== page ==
Charlee Combs said she drove around the bend on Interstate 74 Monday morning and immediately came upon a frightening sight. A Cadillac that had just been in a crash was stopped and blocking the lanes in front of her.
“I just closed my eyes and held on,” Combs told WCPO. “I don’t think I was thinking anything. I was just holding on.”
Police say the wrong-way Cadillac – which had been going east in the westbound lanes – caused a four-vehicle crash just west of the Miami Whitewater exit at State Route 128. Seven people were hurt and two were critical — including a child.
The 2:30 a.m. crash closed part of I-74 for most of the morning.
Combs said she was driving home from work and nearly went over the guardrail to avoid crashing.
“I swerved to try to miss it and when I swerved I realized I was close to the very edge of the guardrail. Going further I would’ve went over the guardrail,” she said. “So I just put the brakes on and held on tight.”
Investigators say the Cadillac first hit an oncoming Mazda and spun out. Then a freight truck and Combs’ car hit the Cadillac.
The Mazda driver and a 5-year-old in that car were most seriously injured. A 3-year-old was transported for observation. The two children were not wearing seatbelts, police said.
Combs was not injured.
Police say they believe alcohol was a factor in the crash.
Police are still trying to figure out where the Cadillac entered I-74 going the wrong way; 911 calls indicate it was before it came into Ohio from Indiana, authorities said.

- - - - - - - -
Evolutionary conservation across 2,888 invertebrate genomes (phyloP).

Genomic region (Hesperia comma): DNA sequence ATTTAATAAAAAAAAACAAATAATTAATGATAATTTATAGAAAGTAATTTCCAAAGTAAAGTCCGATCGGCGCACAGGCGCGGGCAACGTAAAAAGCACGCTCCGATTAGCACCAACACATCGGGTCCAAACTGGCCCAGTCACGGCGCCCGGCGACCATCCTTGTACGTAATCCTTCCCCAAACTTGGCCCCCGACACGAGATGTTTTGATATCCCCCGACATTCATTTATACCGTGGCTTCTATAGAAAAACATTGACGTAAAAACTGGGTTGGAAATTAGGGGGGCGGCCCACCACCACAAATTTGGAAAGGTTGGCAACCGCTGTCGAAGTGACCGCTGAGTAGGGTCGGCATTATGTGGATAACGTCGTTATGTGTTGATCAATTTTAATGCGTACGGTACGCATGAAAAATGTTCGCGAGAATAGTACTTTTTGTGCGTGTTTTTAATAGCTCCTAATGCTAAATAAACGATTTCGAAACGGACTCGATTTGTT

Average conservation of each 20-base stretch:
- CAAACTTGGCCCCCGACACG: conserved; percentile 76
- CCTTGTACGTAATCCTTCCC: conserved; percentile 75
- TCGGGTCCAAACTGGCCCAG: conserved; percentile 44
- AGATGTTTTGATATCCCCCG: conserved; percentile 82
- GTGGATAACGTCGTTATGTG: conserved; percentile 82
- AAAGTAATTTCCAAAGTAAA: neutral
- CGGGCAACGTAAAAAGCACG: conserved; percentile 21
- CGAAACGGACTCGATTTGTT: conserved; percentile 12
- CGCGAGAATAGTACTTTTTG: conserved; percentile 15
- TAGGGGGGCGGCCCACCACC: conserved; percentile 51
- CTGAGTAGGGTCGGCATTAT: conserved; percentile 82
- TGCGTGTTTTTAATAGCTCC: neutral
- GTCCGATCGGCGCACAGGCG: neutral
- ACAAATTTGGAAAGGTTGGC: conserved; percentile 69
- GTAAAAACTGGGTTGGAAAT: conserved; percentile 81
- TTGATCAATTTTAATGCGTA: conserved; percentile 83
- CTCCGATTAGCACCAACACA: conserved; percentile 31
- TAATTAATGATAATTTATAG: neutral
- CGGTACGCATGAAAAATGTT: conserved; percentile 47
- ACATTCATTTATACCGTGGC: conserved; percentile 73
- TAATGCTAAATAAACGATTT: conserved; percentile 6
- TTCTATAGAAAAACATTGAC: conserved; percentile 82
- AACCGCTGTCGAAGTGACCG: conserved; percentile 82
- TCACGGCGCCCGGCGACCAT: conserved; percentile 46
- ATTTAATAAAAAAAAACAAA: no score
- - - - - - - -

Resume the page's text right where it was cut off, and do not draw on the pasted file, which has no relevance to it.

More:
ODOT spokesman Matt Bruning said wrong-way crashes are usually caused by impaired drivers and ODOT has been proactive in trying to prevent them.
Bruning said if the Cadillac had gone down one of their exit ramps, it would’ve passed at least six different signs warning the driver he or she was going in the wrong direction.
ODOT mandated 17 counties, including Hamilton County, for extra signs due to a high number of wrong-way crashes, Bruning said.
“We’ve double-upped the “Wrong Way and “Do Not Enter" signs on our exit ramps," Bruning said.
"The signs are placed at the 7- and 3-foot levels on the poles. We’ve added reflective material to the poles. All of this is an attempt to catch the attention of impaired drivers because studies have shown that when you’re impaired by alcohol, you tend to look downward as opposed to up," Bruning said. "We’re trying to put those signs lower to catch their attention."
In addition to the signs, raised pavement markers along highways reflect red when a driver is traveling in the wrong direction, he said.
ODOT’s efforts might be paying off. There have been 16 wrong-way crashes in Ohio so far this year, Bruning said. In 2018 there were 26. Five years ago, there were more than 60.
No one has been charged in Monday's crash.
The Sheriff’s Traffic Safety Unit is investigating. Witnesses should call 513-825-1500.